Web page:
As a dog owner myself, please be assured that I recognise the importance of this issue. I also welcome that the UK has some of the highest animal welfare standards in the world and my ministerial colleagues and I are committed to raising these standards even higher.
The Department for Environment, Food and Rural Affairs (Defra) has considered the evidence regarding the use of electronic aids to control dogs. While I note the concerns about the ban, I am aware that research commissioned by Defra showed that many e-collar users were not using them properly or in compliance with the manufacturers’ instructions. As well as being misused to inflict unnecessary harm, there is also concern that e-collars can redirect aggression or generate anxiety-based behaviour in pets, making underlying behavioural and health problems worse. In addition, the Government’s consultation on this received more than 7,000 responses.
Following this research, as well as engagement with trainers, behaviourists, e-collar manufacturers, the animal welfare sector, veterinary and dog keeping organisations, the Government will ban training collars in England that can deliver an electric shock to a cat or dog by a hand-held remote-controlled device.
I understand that this ban will not extend to collars which use alternative stimuli, such as noise, spray or vibration. Invisible fencing systems which help animals quickly learn to stay within a boundary and have welfare benefits, such as keeping pets away from roads, will also still be permitted. These new regulations will come into force on 1 February 2024.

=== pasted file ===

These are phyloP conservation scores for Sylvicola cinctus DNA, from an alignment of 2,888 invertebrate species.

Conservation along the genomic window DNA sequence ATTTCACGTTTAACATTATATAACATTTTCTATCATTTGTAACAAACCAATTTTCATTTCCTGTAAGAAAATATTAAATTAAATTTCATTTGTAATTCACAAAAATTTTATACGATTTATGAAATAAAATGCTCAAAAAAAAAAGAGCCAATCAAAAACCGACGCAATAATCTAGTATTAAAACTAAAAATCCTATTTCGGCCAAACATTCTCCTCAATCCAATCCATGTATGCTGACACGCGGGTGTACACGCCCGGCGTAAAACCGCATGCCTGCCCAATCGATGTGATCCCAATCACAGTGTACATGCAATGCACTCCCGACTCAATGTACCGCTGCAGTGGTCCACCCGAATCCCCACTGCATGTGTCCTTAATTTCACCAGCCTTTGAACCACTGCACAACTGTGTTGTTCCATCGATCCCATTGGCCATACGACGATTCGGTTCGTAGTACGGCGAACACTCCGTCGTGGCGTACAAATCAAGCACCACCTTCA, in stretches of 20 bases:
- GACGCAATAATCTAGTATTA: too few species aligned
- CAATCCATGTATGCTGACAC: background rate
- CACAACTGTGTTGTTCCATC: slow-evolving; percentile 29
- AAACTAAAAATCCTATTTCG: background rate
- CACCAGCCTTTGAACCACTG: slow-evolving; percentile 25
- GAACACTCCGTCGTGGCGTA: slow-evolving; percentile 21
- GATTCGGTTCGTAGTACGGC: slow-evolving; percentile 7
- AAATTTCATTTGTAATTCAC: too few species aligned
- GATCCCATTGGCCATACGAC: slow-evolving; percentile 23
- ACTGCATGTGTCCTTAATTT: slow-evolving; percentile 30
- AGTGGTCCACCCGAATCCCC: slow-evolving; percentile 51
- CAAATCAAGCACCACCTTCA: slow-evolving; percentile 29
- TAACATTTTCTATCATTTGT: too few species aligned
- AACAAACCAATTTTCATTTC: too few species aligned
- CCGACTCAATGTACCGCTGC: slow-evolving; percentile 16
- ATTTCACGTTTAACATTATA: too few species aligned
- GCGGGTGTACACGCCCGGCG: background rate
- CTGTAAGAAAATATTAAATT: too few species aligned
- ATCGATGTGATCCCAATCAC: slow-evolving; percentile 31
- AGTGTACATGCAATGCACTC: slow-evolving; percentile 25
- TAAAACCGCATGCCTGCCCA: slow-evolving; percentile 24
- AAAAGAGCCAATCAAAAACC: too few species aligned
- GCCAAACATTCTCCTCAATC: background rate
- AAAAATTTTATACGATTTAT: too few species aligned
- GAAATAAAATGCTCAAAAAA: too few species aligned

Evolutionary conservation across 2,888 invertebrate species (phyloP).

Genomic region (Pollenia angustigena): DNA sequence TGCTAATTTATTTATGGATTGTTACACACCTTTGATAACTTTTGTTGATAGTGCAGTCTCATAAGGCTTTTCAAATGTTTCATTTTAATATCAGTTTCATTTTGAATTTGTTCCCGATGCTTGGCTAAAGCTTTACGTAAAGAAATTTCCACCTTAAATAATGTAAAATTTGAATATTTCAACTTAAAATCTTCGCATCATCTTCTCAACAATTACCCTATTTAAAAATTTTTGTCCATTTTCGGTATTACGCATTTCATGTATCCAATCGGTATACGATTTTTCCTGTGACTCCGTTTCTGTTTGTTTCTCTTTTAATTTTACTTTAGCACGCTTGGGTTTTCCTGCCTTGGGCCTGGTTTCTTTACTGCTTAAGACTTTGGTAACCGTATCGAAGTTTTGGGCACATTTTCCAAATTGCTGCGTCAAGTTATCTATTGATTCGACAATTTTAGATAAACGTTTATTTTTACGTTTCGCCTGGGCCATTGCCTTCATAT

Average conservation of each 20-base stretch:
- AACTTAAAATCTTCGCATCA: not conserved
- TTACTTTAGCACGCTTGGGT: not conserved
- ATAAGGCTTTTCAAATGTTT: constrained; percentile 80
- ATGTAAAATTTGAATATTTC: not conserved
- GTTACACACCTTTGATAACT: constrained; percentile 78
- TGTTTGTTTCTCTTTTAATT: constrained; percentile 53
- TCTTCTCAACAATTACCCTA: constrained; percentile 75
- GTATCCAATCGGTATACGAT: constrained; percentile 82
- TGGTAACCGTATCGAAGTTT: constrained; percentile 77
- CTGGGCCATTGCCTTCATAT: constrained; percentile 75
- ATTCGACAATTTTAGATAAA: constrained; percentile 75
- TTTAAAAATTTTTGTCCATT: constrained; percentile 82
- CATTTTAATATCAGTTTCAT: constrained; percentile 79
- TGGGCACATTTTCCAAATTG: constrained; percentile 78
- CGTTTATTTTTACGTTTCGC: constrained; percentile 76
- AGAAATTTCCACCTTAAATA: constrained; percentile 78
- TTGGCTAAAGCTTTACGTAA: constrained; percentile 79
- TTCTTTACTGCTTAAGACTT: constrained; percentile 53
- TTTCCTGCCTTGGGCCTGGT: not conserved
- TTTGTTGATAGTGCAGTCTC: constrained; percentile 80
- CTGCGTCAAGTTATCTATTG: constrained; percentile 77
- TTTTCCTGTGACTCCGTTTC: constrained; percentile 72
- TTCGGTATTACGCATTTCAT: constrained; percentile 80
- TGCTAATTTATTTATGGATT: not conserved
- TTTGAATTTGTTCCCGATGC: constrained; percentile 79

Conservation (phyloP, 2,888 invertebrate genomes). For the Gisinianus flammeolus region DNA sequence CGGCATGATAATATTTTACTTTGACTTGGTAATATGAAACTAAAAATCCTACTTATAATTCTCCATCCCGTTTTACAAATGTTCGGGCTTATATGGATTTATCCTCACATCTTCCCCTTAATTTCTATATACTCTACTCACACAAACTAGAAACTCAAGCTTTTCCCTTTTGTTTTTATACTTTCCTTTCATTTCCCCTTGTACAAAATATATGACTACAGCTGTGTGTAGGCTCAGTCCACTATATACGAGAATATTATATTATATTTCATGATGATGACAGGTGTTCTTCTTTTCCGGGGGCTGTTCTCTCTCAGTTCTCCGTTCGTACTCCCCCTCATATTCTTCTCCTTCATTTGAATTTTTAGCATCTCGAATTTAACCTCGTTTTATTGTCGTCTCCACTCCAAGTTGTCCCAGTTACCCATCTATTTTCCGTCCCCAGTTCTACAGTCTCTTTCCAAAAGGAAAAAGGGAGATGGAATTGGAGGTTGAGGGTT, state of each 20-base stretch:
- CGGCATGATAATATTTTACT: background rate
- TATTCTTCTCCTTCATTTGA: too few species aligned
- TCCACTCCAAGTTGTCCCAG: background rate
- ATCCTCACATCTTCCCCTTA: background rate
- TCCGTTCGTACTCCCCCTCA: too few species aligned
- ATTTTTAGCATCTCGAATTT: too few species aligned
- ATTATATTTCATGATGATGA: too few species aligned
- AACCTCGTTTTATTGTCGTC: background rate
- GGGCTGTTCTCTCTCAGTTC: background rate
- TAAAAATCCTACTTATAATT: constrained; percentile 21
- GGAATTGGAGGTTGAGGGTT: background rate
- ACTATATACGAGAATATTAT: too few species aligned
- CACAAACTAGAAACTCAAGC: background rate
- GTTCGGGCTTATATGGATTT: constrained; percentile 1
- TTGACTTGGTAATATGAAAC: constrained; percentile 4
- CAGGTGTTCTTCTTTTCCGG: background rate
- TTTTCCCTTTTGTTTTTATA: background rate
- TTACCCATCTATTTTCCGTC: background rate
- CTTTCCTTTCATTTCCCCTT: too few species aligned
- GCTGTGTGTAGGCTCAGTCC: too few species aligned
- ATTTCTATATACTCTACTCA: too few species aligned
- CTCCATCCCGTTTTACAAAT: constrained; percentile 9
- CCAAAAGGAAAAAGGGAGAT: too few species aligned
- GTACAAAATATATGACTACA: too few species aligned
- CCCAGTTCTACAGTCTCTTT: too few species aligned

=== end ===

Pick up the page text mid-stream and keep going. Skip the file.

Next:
While I appreciate that you may be disappointed by this response, I am assured from my ministerial colleagues that the draft Animal Welfare (Electronic Collars) Regulations 2023, relating to the use of e-collars, were developed after considering a broad range of factors. This includes academic research, including Defra-commissioned research, as well as responses to the public consultation and direct engagement with trainers, behaviourists, e-collar manufacturers, the animal welfare sector, veterinary and dog keeping organisations.
In April 2023, the Scottish Animal Welfare Commission also published a report giving its assessment of the available evidence and research, which concluded that use of e-collars should be banned.
I am aware that the statutory instrument includes an exemption for His Majesty’s Armed Forces where required for defence purposes. I understand that this is a specific and limited exemption to ensure that important national security and public safety capabilities are retained. The use of an e-collar in such circumstances would be subject to the internal Ministry of Defence animal welfare standards and permissions.
Regarding the comments on livestock, I am aware that the vast majority of livestock worrying cases relate to unaccompanied dogs which have escaped their owners’ property without their owners’ knowledge. The ban on electronic collars does not extend to containment systems, or invisible fencing, as these are not associated with the same degree of harm as electric shock collars.
Further, I know that it is always best practice to keep your dog on a lead around livestock. The Countryside Code also makes specific reference to keeping dogs in sight and under control around livestock. The Countryside Code also advises dog walkers to always check local signs as there are situations where this is a legal requirement for all or part of the year, for example when on Open Access Land between 1 March and 31 July. If anyone has concerns about their dog’s behaviour when outside, they should keep their dog on a lead.
I am aware that reward-based training is widely regarded as the preferred form of training dogs, as recommended by animal welfare and veterinary organisations such as the RSPCA and British Veterinary Association. The Scottish Animal Welfare Commission (SAWC) recently published a report on the use of handheld remote controlled training devices.
SAWC’s inquiry into electric shock collars considered all available academic literature and involved collecting additional evidence from stakeholders, both for and against a ban. They considered a range of policy options and concluded that the use of electric shock collars should be banned for all training purposes and that reward-based training methods are at least as effective.